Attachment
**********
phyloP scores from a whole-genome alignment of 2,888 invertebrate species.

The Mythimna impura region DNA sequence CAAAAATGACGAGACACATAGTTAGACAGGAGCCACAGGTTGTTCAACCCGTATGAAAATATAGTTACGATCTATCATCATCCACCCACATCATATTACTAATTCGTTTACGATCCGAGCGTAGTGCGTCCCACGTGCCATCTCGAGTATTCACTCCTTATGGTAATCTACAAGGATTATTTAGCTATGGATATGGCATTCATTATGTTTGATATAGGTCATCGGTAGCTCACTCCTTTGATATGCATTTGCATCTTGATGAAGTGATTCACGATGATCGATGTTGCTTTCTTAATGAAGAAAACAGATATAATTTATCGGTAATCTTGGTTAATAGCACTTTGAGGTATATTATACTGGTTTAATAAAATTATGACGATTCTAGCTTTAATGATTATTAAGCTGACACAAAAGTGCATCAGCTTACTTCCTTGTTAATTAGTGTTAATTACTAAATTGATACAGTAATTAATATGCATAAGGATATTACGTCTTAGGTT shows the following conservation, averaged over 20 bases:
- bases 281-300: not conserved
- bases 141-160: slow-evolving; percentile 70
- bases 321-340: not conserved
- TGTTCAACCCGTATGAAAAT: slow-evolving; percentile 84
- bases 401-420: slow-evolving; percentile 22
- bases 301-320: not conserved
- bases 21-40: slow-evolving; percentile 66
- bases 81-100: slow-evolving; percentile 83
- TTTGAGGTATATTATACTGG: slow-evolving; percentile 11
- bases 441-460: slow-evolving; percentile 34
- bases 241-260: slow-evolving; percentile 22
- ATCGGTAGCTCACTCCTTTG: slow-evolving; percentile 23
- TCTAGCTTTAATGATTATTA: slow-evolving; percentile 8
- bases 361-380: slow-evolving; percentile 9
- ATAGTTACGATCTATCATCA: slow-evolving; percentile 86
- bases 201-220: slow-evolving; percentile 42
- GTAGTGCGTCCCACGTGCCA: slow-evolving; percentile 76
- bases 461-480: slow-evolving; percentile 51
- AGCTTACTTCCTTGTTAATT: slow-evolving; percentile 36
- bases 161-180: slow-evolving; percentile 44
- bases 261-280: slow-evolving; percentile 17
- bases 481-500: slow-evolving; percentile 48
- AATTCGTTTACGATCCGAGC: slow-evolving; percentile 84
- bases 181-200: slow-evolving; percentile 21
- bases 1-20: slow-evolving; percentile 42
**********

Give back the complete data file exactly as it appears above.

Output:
phyloP scores from a whole-genome alignment of 2,888 invertebrate species.

The Mythimna impura region DNA sequence CAAAAATGACGAGACACATAGTTAGACAGGAGCCACAGGTTGTTCAACCCGTATGAAAATATAGTTACGATCTATCATCATCCACCCACATCATATTACTAATTCGTTTACGATCCGAGCGTAGTGCGTCCCACGTGCCATCTCGAGTATTCACTCCTTATGGTAATCTACAAGGATTATTTAGCTATGGATATGGCATTCATTATGTTTGATATAGGTCATCGGTAGCTCACTCCTTTGATATGCATTTGCATCTTGATGAAGTGATTCACGATGATCGATGTTGCTTTCTTAATGAAGAAAACAGATATAATTTATCGGTAATCTTGGTTAATAGCACTTTGAGGTATATTATACTGGTTTAATAAAATTATGACGATTCTAGCTTTAATGATTATTAAGCTGACACAAAAGTGCATCAGCTTACTTCCTTGTTAATTAGTGTTAATTACTAAATTGATACAGTAATTAATATGCATAAGGATATTACGTCTTAGGTT shows the following conservation, averaged over 20 bases:
- bases 281-300: not conserved
- bases 141-160: slow-evolving; percentile 70
- bases 321-340: not conserved
- TGTTCAACCCGTATGAAAAT: slow-evolving; percentile 84
- bases 401-420: slow-evolving; percentile 22
- bases 301-320: not conserved
- bases 21-40: slow-evolving; percentile 66
- bases 81-100: slow-evolving; percentile 83
- TTTGAGGTATATTATACTGG: slow-evolving; percentile 11
- bases 441-460: slow-evolving; percentile 34
- bases 241-260: slow-evolving; percentile 22
- ATCGGTAGCTCACTCCTTTG: slow-evolving; percentile 23
- TCTAGCTTTAATGATTATTA: slow-evolving; percentile 8
- bases 361-380: slow-evolving; percentile 9
- ATAGTTACGATCTATCATCA: slow-evolving; percentile 86
- bases 201-220: slow-evolving; percentile 42
- GTAGTGCGTCCCACGTGCCA: slow-evolving; percentile 76
- bases 461-480: slow-evolving; percentile 51
- AGCTTACTTCCTTGTTAATT: slow-evolving; percentile 36
- bases 161-180: slow-evolving; percentile 44
- bases 261-280: slow-evolving; percentile 17
- bases 481-500: slow-evolving; percentile 48
- AATTCGTTTACGATCCGAGC: slow-evolving; percentile 84
- bases 181-200: slow-evolving; percentile 21
- bases 1-20: slow-evolving; percentile 42